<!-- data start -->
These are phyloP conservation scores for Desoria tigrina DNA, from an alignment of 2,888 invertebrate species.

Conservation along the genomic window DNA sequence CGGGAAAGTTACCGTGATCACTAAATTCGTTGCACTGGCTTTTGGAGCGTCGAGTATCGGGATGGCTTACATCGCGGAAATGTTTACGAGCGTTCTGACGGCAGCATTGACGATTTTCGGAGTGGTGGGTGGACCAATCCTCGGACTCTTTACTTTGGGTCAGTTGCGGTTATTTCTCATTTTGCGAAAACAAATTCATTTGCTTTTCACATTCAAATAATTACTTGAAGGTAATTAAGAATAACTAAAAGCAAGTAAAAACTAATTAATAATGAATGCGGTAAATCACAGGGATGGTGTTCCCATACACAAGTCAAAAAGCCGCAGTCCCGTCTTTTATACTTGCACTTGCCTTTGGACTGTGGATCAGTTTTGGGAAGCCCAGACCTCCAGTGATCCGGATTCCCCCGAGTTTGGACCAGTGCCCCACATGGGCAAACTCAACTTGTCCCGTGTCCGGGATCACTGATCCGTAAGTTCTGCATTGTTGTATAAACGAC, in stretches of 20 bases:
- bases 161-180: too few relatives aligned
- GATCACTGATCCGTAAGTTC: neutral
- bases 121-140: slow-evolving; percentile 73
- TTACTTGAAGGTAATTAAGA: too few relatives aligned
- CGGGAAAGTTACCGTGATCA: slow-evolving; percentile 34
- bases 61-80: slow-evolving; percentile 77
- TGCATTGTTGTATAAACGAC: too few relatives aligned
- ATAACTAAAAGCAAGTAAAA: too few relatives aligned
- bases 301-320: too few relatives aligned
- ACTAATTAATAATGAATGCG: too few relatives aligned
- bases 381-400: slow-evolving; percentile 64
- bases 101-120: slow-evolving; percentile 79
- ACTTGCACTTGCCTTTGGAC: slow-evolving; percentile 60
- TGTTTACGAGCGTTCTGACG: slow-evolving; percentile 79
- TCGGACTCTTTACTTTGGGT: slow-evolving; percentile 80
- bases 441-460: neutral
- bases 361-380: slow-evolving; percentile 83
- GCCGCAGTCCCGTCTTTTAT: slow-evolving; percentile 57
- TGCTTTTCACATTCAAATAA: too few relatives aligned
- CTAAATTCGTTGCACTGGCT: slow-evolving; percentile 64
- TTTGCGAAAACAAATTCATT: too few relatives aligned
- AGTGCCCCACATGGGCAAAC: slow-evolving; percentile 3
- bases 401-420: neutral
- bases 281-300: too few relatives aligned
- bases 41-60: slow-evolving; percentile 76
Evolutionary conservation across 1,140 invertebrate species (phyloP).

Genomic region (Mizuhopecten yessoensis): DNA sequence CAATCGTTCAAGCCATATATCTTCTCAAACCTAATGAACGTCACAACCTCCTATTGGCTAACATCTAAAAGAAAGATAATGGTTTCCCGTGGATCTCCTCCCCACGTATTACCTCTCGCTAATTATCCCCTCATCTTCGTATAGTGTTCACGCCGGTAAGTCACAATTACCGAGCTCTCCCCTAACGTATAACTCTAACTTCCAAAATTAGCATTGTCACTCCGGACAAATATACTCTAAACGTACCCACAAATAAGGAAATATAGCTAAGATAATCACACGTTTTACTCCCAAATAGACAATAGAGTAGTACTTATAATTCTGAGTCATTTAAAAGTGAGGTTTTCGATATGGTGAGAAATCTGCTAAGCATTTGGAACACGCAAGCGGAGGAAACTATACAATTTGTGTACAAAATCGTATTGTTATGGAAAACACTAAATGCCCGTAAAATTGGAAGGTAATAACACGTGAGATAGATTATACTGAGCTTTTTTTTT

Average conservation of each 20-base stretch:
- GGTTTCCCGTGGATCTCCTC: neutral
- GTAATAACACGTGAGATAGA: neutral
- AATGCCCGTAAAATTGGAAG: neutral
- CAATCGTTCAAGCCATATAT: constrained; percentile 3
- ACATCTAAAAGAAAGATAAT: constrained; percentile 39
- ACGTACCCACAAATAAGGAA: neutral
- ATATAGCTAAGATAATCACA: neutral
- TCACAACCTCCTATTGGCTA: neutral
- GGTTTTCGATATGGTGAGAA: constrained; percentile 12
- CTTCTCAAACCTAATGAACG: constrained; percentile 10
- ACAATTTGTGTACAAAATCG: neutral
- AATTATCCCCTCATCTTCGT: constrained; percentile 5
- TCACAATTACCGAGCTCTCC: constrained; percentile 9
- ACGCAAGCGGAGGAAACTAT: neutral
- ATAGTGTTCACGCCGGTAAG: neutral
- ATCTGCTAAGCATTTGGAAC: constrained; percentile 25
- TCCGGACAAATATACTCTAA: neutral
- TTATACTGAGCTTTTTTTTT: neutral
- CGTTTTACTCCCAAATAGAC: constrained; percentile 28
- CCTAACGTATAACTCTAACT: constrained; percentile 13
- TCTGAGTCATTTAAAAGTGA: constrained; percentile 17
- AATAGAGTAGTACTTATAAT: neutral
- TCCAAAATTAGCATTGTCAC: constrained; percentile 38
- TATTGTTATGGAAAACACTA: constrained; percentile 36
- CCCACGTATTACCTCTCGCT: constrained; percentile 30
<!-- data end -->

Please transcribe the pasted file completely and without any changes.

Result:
These are phyloP conservation scores for Desoria tigrina DNA, from an alignment of 2,888 invertebrate species.

Conservation along the genomic window DNA sequence CGGGAAAGTTACCGTGATCACTAAATTCGTTGCACTGGCTTTTGGAGCGTCGAGTATCGGGATGGCTTACATCGCGGAAATGTTTACGAGCGTTCTGACGGCAGCATTGACGATTTTCGGAGTGGTGGGTGGACCAATCCTCGGACTCTTTACTTTGGGTCAGTTGCGGTTATTTCTCATTTTGCGAAAACAAATTCATTTGCTTTTCACATTCAAATAATTACTTGAAGGTAATTAAGAATAACTAAAAGCAAGTAAAAACTAATTAATAATGAATGCGGTAAATCACAGGGATGGTGTTCCCATACACAAGTCAAAAAGCCGCAGTCCCGTCTTTTATACTTGCACTTGCCTTTGGACTGTGGATCAGTTTTGGGAAGCCCAGACCTCCAGTGATCCGGATTCCCCCGAGTTTGGACCAGTGCCCCACATGGGCAAACTCAACTTGTCCCGTGTCCGGGATCACTGATCCGTAAGTTCTGCATTGTTGTATAAACGAC, in stretches of 20 bases:
- bases 161-180: too few relatives aligned
- GATCACTGATCCGTAAGTTC: neutral
- bases 121-140: slow-evolving; percentile 73
- TTACTTGAAGGTAATTAAGA: too few relatives aligned
- CGGGAAAGTTACCGTGATCA: slow-evolving; percentile 34
- bases 61-80: slow-evolving; percentile 77
- TGCATTGTTGTATAAACGAC: too few relatives aligned
- ATAACTAAAAGCAAGTAAAA: too few relatives aligned
- bases 301-320: too few relatives aligned
- ACTAATTAATAATGAATGCG: too few relatives aligned
- bases 381-400: slow-evolving; percentile 64
- bases 101-120: slow-evolving; percentile 79
- ACTTGCACTTGCCTTTGGAC: slow-evolving; percentile 60
- TGTTTACGAGCGTTCTGACG: slow-evolving; percentile 79
- TCGGACTCTTTACTTTGGGT: slow-evolving; percentile 80
- bases 441-460: neutral
- bases 361-380: slow-evolving; percentile 83
- GCCGCAGTCCCGTCTTTTAT: slow-evolving; percentile 57
- TGCTTTTCACATTCAAATAA: too few relatives aligned
- CTAAATTCGTTGCACTGGCT: slow-evolving; percentile 64
- TTTGCGAAAACAAATTCATT: too few relatives aligned
- AGTGCCCCACATGGGCAAAC: slow-evolving; percentile 3
- bases 401-420: neutral
- bases 281-300: too few relatives aligned
- bases 41-60: slow-evolving; percentile 76
Evolutionary conservation across 1,140 invertebrate species (phyloP).

Genomic region (Mizuhopecten yessoensis): DNA sequence CAATCGTTCAAGCCATATATCTTCTCAAACCTAATGAACGTCACAACCTCCTATTGGCTAACATCTAAAAGAAAGATAATGGTTTCCCGTGGATCTCCTCCCCACGTATTACCTCTCGCTAATTATCCCCTCATCTTCGTATAGTGTTCACGCCGGTAAGTCACAATTACCGAGCTCTCCCCTAACGTATAACTCTAACTTCCAAAATTAGCATTGTCACTCCGGACAAATATACTCTAAACGTACCCACAAATAAGGAAATATAGCTAAGATAATCACACGTTTTACTCCCAAATAGACAATAGAGTAGTACTTATAATTCTGAGTCATTTAAAAGTGAGGTTTTCGATATGGTGAGAAATCTGCTAAGCATTTGGAACACGCAAGCGGAGGAAACTATACAATTTGTGTACAAAATCGTATTGTTATGGAAAACACTAAATGCCCGTAAAATTGGAAGGTAATAACACGTGAGATAGATTATACTGAGCTTTTTTTTT

Average conservation of each 20-base stretch:
- GGTTTCCCGTGGATCTCCTC: neutral
- GTAATAACACGTGAGATAGA: neutral
- AATGCCCGTAAAATTGGAAG: neutral
- CAATCGTTCAAGCCATATAT: constrained; percentile 3
- ACATCTAAAAGAAAGATAAT: constrained; percentile 39
- ACGTACCCACAAATAAGGAA: neutral
- ATATAGCTAAGATAATCACA: neutral
- TCACAACCTCCTATTGGCTA: neutral
- GGTTTTCGATATGGTGAGAA: constrained; percentile 12
- CTTCTCAAACCTAATGAACG: constrained; percentile 10
- ACAATTTGTGTACAAAATCG: neutral
- AATTATCCCCTCATCTTCGT: constrained; percentile 5
- TCACAATTACCGAGCTCTCC: constrained; percentile 9
- ACGCAAGCGGAGGAAACTAT: neutral
- ATAGTGTTCACGCCGGTAAG: neutral
- ATCTGCTAAGCATTTGGAAC: constrained; percentile 25
- TCCGGACAAATATACTCTAA: neutral
- TTATACTGAGCTTTTTTTTT: neutral
- CGTTTTACTCCCAAATAGAC: constrained; percentile 28
- CCTAACGTATAACTCTAACT: constrained; percentile 13
- TCTGAGTCATTTAAAAGTGA: constrained; percentile 17
- AATAGAGTAGTACTTATAAT: neutral
- TCCAAAATTAGCATTGTCAC: constrained; percentile 38
- TATTGTTATGGAAAACACTA: constrained; percentile 36
- CCCACGTATTACCTCTCGCT: constrained; percentile 30